About N200m was budgeted for the deployment of equipment including satellites while N130m was earmarked for election monitoring.

In his letter which was sent to both chambers of the National Assembly, the President said the figures had been subjected to “the usual budget evaluation.”

The breakdown of INEC’s budget was, however, not stated in the proposal sent to the National Assembly.

Speaking with one of our correspondents recently, however, the INEC National Commissioner in charge of Voter Education and Publicity, Prince Solomon Soyebi, had said the commission would require the services of at least one million workers comprising ad hoc workers and INEC employees.

He had also stated that they would all be insured.

Soyebi had stated, “We conduct our elections with many officials. Next year it may be close to a million people. What I want to assure you is that most of the work we do is done by a variety of staff most of whom are ad hoc. INEC has a staff strength of over 16,000.

But two civil society organisations, the Socio-Economic Right and Accountability Project and the Campaign for Democracy, have said the National Assembly must not grant the N229bn virement brought forward by Buhari without seeking clarifications from INEC, the police and other agencies which the funds are earmarked for.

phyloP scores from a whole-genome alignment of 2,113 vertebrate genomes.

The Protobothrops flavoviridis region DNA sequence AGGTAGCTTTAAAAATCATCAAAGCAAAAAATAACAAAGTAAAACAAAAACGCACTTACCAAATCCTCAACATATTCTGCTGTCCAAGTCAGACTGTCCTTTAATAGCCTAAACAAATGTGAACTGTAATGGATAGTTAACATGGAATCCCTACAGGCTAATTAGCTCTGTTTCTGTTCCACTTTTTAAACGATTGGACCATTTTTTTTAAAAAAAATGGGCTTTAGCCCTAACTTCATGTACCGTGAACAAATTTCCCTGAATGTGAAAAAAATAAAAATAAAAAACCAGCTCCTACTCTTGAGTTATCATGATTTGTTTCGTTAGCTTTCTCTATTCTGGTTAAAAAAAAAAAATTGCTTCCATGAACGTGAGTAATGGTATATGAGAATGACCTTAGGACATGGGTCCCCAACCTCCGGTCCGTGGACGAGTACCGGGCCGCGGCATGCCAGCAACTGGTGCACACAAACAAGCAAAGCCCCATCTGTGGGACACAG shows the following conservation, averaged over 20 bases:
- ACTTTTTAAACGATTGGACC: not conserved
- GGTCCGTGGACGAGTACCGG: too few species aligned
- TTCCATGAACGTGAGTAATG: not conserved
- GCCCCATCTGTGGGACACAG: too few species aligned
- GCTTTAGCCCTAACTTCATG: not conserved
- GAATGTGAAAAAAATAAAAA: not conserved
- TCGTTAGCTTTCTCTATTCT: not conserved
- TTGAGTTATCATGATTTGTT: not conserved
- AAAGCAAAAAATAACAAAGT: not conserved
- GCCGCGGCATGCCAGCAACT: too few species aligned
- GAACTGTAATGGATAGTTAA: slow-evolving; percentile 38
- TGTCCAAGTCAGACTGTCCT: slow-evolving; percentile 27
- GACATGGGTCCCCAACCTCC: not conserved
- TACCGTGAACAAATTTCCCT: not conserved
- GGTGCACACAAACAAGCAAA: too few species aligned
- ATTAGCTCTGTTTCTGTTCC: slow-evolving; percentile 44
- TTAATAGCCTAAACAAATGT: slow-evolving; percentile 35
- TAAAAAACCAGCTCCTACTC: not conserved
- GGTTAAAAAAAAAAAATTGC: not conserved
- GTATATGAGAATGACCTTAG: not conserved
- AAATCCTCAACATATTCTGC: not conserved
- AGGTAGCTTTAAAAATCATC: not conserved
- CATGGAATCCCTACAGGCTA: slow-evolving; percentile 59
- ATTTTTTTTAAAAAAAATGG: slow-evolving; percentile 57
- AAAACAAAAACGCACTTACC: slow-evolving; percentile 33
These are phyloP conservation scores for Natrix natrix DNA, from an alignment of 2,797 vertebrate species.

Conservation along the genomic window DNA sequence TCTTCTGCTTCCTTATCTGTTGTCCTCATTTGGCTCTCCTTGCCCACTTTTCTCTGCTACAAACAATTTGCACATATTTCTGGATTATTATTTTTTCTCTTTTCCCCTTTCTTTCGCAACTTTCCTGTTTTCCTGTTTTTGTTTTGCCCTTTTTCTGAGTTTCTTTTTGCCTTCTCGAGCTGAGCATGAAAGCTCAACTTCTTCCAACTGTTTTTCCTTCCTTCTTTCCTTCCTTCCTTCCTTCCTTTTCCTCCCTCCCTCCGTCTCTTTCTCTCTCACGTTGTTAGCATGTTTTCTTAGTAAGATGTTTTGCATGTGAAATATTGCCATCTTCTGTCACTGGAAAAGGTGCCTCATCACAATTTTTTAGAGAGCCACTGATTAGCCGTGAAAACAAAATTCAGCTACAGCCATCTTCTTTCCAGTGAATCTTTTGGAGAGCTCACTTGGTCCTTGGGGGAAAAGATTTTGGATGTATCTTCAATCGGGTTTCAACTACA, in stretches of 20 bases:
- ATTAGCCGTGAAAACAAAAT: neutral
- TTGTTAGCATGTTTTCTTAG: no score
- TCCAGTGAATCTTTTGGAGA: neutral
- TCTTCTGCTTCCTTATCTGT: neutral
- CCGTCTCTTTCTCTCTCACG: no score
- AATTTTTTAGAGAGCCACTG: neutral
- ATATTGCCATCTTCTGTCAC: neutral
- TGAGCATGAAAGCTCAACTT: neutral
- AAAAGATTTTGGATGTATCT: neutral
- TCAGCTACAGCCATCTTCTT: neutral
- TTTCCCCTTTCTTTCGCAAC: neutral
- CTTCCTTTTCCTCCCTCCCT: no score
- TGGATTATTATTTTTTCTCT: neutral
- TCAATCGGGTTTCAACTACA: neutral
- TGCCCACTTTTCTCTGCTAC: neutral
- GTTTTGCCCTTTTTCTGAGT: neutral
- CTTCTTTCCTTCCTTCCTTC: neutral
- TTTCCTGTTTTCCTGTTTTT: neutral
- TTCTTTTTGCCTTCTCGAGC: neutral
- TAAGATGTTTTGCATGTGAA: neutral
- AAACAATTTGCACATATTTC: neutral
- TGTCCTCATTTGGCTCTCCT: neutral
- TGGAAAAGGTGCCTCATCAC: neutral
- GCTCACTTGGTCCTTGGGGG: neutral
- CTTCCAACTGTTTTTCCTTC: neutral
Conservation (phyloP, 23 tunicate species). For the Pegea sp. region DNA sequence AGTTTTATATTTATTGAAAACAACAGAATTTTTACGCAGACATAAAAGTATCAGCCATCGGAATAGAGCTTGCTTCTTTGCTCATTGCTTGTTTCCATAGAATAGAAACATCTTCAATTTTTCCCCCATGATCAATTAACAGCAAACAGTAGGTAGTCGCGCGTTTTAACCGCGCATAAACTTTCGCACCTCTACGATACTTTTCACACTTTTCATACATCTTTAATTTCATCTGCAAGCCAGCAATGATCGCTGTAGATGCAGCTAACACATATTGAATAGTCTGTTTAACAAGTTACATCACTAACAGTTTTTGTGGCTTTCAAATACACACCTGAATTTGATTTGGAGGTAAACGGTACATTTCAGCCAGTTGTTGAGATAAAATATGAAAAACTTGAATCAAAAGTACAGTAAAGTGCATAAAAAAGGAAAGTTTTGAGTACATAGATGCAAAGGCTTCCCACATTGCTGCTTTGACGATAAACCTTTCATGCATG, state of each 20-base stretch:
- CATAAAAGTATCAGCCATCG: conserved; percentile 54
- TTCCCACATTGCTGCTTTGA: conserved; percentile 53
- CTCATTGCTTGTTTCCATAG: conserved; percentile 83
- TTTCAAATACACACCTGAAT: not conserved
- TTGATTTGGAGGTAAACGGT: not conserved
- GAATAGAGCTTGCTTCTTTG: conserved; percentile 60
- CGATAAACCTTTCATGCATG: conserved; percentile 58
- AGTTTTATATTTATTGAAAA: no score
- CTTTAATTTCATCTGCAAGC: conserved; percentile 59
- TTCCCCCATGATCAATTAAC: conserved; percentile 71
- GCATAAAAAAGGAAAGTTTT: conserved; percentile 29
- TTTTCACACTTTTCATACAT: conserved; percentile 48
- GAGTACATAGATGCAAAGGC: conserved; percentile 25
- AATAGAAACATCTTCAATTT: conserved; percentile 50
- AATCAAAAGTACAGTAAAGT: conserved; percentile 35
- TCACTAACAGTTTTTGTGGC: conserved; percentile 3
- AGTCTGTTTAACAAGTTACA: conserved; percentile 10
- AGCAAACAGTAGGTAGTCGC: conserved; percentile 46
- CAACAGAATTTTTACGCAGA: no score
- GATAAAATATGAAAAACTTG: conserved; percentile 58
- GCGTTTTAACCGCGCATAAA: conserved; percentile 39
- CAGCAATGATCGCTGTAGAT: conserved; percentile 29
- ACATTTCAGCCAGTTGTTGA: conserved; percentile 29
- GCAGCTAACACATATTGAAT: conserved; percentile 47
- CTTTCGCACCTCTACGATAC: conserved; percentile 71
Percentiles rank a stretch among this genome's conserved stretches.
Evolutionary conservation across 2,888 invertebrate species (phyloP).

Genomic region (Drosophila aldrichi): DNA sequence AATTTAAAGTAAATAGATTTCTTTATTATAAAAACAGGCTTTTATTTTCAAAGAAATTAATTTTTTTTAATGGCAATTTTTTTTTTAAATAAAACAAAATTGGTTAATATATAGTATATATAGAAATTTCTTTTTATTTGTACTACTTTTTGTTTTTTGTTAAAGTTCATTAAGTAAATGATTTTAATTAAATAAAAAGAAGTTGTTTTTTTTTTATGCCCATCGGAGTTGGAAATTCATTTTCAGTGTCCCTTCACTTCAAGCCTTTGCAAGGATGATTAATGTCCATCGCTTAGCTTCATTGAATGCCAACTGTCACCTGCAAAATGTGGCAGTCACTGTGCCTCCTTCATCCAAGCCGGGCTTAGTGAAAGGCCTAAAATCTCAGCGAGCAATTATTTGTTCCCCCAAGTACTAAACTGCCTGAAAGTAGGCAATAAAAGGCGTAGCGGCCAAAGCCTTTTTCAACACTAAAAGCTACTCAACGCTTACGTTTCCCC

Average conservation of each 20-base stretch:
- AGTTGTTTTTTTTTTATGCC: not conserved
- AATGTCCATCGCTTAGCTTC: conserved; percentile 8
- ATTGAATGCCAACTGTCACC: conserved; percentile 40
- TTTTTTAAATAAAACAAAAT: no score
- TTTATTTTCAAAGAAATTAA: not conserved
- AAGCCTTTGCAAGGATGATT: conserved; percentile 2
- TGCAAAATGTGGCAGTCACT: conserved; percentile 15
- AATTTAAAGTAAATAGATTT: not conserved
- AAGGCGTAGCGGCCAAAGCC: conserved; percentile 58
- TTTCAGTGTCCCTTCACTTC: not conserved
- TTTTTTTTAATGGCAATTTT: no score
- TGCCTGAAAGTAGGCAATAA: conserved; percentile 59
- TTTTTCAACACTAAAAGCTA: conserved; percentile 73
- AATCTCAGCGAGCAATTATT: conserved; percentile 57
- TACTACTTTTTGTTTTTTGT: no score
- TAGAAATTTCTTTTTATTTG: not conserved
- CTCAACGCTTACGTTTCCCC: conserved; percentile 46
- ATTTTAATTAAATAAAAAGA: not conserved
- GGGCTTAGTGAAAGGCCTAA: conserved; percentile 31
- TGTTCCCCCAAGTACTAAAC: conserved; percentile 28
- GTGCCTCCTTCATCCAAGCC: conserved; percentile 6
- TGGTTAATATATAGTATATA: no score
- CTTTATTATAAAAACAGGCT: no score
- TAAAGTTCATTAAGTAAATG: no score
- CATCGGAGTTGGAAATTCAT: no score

The SERAP Director, Adetokunbo Mumuni, said the agencies to share the virement must be invited by the legislature to justify the appropriation before it would be granted.

Mumuni said, “What is important is for the Senate and the House of Representatives to invite INEC and the other agencies to seek clarifications on the sums in the virement.

“The President has said that this money is meant for INEC and to meet the security needs towards the elections. So the next question is that let us confirm from INEC and the security agencies whether such amounts of money are what they submitted to the Presidency.

“Basically, nothing must be done to frustrate the 2019 electoral process. Whatever is needed to ensure a free, fair and credible election must be provided. But what we kick against is the attempt to use the elections to meet other deliberate fraudulent purposes and intentions.”

Also, the CD President, Usman Abdul, said, “The Senate has a duty to embark on a total scrutiny of the funds before approval. This is to ascertain that there is no misappropriation. The National Assembly must cut down unnecessary expenses to ensure that our funds do not end up in political campaigns for 2019.”

Meanwhile, the Centre for Social Justice has called on the National Assembly to exercise its powers by recalling the bill on the amendment to Sections 81 and 121 of the 1999 constitution which stipulates the time frame for budgets.

The Lead Director, Centre for Social Justice, Eze Onyekpere, said this during a chat with journalists in Abuja.